Finding Psychological Support and Resistance Levels
It is a common thought that there is only one kind of support and resistance, and it occurs from only one thing: the price. While support and resistance lines are important due to price, some prices are more important than others. These support and resistance lines are what are known as psychological support and resistance levels.
Psychological support and resistance lines occur not because of the perceived importance of a particular price to a stock, bond or security, but due to the fact that it is a “psychologically” important number. Believe it or not, people are naturally attracted to numbers that are prime, as well as numbers that the human brain considers to be “even.”
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These numbers are usually what we consider to be rounded off. For example, the Dow Jones Industrial Average has a very psychological support and resistance line in the value of 10,000 because it's even and round. On a smaller timeframe, a single stock might find psychological support and resistance at even dollar amounts like $25.00 and $26.00, or every $5 dollars from $20 to $25 and then $30 per share.
What Makes These Numbers Important?
If someone were to ask you to name five numbers off the top of your head, it is highly unlikely you would name the five numbers listed above: 10,000, 26, 25, 20, and 30. Instead, you'd probably pick a whole batch of random numbers, not knowing the importance of your selection.
However, when traders step into their trading game, they encounter numbers that are more important than others. For example, if a trader goes to set a stop loss and take profit, all things being equal, he or she is much more likely to enter in $25 for a take profit and $15 for a stop loss than he or she is to enter $24.92 and $14.92. Human brains naturally desire to round up or round down, and as a consequence, our natural desires tend to be exemplified in markets where our subconscious picks evenly round numbers to mark as important points on a chart.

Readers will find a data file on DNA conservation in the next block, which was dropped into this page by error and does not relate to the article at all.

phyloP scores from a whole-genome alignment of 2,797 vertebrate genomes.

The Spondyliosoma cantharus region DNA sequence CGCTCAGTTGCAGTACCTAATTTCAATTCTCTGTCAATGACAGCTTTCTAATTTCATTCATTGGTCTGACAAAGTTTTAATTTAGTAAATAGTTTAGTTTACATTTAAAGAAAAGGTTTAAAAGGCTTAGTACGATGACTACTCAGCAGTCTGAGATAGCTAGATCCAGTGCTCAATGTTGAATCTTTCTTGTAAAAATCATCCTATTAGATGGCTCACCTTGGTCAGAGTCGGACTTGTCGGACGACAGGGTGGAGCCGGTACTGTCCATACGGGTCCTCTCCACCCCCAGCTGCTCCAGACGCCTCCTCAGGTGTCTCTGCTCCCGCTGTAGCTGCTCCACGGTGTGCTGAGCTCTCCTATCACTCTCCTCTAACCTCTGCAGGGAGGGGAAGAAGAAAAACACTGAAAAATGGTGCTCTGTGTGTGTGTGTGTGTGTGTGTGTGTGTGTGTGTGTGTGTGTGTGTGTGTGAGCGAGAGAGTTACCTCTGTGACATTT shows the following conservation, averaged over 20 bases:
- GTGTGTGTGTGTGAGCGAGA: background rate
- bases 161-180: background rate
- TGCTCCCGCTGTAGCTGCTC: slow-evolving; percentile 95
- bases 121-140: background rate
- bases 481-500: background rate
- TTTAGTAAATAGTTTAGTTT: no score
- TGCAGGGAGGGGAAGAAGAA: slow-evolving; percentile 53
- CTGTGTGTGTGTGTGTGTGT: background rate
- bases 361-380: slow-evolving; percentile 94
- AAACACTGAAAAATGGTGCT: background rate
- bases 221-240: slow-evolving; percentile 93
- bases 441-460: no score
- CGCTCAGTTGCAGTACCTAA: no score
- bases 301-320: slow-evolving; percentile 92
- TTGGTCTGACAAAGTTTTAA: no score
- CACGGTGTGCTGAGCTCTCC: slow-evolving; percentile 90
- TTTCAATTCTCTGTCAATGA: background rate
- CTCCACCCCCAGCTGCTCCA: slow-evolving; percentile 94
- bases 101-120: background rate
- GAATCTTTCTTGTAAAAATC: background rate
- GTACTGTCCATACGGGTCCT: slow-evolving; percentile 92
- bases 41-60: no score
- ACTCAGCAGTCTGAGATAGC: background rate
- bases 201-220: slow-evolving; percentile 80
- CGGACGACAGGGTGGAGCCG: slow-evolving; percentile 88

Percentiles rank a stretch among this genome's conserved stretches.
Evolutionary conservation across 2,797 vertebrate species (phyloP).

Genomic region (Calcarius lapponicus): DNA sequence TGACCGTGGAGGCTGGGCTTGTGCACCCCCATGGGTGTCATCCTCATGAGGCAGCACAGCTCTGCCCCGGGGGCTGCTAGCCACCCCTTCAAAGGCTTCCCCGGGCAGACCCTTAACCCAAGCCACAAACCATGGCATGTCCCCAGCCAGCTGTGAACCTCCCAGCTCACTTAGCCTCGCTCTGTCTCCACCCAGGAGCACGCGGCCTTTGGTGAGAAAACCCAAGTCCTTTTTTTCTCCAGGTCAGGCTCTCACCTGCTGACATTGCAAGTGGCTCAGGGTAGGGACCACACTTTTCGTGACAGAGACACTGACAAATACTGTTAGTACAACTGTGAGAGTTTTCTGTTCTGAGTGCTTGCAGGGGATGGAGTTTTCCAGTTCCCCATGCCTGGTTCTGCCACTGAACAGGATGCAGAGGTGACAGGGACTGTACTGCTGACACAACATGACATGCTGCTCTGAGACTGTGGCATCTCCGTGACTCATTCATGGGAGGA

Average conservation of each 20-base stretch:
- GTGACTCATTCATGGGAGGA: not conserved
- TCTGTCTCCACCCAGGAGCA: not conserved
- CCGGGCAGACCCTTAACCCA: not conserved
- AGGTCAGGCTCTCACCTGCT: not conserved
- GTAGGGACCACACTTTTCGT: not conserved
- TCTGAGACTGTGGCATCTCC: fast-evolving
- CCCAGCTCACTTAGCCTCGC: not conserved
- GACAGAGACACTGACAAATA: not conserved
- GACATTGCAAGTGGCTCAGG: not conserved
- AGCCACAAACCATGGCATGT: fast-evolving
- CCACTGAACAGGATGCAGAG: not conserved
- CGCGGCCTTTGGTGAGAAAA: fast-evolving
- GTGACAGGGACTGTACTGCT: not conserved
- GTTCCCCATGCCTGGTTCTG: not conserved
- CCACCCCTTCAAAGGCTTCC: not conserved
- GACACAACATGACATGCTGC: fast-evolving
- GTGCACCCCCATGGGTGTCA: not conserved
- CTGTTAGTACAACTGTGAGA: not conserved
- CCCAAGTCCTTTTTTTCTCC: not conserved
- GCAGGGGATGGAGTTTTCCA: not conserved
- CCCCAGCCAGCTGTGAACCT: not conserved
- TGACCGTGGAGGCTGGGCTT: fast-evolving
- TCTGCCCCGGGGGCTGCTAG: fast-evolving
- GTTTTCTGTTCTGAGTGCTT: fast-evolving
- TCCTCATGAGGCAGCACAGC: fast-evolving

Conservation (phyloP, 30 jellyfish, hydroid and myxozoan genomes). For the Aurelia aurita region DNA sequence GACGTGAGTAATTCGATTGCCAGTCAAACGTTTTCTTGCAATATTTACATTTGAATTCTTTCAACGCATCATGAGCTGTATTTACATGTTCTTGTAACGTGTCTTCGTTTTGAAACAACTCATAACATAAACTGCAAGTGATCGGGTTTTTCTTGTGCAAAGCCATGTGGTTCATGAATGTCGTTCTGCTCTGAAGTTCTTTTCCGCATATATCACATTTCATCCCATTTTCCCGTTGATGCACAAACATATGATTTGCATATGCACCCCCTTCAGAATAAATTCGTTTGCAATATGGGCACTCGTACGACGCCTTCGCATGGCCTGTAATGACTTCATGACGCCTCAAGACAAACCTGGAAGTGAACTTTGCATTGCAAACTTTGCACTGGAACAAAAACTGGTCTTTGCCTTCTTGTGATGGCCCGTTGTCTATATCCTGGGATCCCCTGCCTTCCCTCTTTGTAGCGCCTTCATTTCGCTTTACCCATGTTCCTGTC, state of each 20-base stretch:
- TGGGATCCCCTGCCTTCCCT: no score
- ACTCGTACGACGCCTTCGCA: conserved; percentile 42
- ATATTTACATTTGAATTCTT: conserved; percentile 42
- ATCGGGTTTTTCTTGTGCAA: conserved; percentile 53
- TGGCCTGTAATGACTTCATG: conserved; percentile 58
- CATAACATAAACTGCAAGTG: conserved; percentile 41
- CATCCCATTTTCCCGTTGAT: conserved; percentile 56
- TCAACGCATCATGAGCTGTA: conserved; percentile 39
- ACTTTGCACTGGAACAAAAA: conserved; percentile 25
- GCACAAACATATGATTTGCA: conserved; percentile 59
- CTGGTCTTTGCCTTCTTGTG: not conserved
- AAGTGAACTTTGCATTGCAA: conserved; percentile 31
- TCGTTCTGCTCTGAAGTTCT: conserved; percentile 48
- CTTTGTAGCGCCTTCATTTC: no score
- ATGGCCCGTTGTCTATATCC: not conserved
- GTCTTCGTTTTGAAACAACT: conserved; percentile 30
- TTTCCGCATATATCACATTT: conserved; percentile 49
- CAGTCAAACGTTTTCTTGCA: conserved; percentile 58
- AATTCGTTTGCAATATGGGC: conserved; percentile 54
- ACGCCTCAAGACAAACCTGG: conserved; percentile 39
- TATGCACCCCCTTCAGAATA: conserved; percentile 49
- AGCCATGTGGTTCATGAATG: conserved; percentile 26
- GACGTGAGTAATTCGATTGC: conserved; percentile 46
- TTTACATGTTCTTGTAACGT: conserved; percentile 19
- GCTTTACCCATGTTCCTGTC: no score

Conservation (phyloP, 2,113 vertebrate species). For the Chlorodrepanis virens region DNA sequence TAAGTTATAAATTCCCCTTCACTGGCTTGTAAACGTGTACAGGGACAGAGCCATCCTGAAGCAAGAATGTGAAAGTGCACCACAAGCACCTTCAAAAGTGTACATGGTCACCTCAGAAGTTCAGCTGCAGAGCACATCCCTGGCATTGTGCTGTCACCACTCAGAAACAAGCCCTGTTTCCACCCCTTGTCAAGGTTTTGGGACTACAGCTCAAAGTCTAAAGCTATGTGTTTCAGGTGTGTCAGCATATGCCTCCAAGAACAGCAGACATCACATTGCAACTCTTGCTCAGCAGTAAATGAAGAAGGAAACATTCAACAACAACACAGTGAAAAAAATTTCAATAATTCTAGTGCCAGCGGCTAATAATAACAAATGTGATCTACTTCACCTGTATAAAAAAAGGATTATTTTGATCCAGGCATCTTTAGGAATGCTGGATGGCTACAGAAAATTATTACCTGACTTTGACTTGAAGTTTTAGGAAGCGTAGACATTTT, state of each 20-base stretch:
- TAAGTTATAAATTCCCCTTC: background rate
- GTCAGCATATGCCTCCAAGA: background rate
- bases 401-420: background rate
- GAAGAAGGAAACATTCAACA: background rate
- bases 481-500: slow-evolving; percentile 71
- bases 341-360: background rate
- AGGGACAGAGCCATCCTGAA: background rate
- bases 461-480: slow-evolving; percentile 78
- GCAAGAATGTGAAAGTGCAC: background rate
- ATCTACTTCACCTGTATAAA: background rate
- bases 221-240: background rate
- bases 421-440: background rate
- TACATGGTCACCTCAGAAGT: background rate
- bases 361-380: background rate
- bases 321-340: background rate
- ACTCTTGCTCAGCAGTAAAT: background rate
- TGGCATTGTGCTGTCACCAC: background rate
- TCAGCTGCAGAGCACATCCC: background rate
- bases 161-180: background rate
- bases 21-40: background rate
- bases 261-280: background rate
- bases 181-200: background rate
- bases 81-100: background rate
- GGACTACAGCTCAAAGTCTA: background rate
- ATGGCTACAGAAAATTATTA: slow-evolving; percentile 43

Besides simple numbers, the collective consciousness of all traders, speculators and investors tends to put value in events like all time highs or lows, or even all time highs and lows. Likewise, within one stock market, two companies may respond differently to a 10 week moving average or a 20 week moving average, depending on the history of the response of the stock to the indicator.
Applying the Psychology
Next time you open a chart, scroll through to observe psychologically important support and resistance lines. If there isn't an already established trend at a particular value, it is likely that the support or resistance level is weaker, since the only market action at the particular level is due to rounding. If there is already support or resistance at that level, the addition of rounded stop loss and take profit orders will only stand to increase the potency of the support and resistance. For some stocks or securities, this effect may be best viewed on a short term horizon, where even a small amount of orders can greatly influence immediate price changes.
Finding and understanding the importance of psychological support and resistance won't only make you a better trader, but also a more profitable trader. As with most charts, there is usually more than meets the eye.